James 2:14 asks “what good is it if someone says he has faith but does not have works?,” and my faith has been strengthened by seeing the faith and love of others in action. Even when I’m scared to try something different, I’m never doing it alone. Not only am I spending time with great friends, but I always end up getting to know my fellow Christians better than I did before.
There’s something really special about Christian friendships, and female Christian friendships in particular. It’s easy to make acquaintances with your pew buddies on Sunday morning, but lifelong friendships are made by spending time with each outside of church services. Through service projects, ladies retreats, monthly devos, and movie nights, I’ve connected myself with a nurturing support system. We spend a lot of time together having fun, but we’re also there to encourage each other through all of life’s challenges. Even when you think someone is too young, too old, or too different to be a close friend, you’ll never know unless you actually spend time with them!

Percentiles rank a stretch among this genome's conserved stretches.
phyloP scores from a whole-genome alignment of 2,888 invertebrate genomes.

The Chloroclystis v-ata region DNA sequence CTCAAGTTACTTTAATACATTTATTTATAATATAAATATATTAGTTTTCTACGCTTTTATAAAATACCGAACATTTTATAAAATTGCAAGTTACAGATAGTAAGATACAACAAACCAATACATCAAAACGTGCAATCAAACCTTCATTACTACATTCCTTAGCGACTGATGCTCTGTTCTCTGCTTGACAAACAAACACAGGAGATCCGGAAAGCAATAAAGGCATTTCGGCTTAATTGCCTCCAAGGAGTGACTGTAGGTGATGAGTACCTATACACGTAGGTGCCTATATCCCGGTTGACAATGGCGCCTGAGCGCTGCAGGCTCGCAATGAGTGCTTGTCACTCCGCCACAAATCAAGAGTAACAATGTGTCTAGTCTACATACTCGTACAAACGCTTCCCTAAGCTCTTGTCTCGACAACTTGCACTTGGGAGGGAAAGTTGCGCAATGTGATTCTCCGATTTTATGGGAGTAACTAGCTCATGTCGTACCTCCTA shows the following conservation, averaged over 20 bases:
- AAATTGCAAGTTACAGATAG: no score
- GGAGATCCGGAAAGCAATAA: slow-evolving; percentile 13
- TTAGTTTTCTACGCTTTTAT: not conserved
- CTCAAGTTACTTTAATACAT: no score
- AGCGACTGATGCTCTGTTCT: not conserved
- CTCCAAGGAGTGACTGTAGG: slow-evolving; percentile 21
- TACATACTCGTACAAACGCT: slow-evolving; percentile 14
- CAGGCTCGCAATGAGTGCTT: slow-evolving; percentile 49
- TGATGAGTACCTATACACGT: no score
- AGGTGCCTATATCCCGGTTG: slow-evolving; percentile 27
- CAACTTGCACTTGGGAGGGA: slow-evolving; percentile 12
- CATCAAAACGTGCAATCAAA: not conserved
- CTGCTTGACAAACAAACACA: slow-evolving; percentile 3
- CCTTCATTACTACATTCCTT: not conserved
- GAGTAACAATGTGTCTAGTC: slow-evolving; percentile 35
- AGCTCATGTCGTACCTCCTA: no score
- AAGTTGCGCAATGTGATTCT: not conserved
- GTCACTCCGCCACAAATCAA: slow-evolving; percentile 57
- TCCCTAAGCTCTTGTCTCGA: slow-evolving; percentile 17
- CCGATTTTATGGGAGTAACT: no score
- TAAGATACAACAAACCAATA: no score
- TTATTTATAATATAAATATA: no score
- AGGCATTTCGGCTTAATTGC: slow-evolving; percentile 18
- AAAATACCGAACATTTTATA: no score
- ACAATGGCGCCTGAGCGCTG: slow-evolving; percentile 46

This changed, though, when I started reading history books that explained the culture of the Old and New Testament civilizations. All of a sudden, passages that I always glanced over came alive, and my faith in the Word of God became real and genuine. Just like Shakespeare, the authors of the Bible took for granted that their audiences would understand different phrases or references, since they had no way to imagine how different life would be in 2000 years. It took me several years to realize that I wasn’t a poor Christian when I didn’t understand something; I just needed extra information. Lois Tverberg’s books in particular helped illuminate the lessons that Jesus taught to his disciples, and I highly recommend them to anyone looking for a deeper study of his life.